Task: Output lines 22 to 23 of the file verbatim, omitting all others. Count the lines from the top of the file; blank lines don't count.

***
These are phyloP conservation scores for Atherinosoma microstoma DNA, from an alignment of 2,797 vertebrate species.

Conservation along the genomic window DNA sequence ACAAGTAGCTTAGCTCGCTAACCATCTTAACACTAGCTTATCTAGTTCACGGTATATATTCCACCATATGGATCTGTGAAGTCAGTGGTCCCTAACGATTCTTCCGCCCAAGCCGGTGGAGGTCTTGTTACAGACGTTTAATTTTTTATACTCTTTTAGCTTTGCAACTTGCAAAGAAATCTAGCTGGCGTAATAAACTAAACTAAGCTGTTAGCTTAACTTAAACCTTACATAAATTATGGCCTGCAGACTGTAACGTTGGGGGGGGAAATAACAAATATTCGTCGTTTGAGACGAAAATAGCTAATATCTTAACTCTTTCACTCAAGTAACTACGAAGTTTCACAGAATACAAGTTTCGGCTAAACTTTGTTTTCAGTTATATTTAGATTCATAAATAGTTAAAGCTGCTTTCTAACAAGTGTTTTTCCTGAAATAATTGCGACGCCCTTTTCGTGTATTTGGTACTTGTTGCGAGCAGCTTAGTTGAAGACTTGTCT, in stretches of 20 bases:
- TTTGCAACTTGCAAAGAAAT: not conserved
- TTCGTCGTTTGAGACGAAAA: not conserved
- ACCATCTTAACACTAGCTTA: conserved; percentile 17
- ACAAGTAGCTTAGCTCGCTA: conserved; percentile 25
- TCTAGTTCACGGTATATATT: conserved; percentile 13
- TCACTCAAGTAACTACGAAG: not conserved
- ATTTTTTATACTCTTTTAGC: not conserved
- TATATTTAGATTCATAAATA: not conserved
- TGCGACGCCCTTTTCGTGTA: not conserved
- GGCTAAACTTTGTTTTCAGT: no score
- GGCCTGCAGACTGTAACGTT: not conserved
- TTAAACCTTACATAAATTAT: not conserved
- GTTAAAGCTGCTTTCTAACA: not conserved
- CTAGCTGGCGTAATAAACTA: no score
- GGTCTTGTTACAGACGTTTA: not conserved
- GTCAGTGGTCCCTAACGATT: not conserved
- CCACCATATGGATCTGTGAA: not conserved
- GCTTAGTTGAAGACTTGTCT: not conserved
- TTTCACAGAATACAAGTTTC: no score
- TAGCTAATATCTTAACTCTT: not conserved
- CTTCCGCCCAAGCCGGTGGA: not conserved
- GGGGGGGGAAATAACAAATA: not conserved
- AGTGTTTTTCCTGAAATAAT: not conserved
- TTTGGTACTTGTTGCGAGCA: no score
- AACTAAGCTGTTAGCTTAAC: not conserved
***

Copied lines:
- TAGCTAATATCTTAACTCTT: not conserved
- CTTCCGCCCAAGCCGGTGGA: not conserved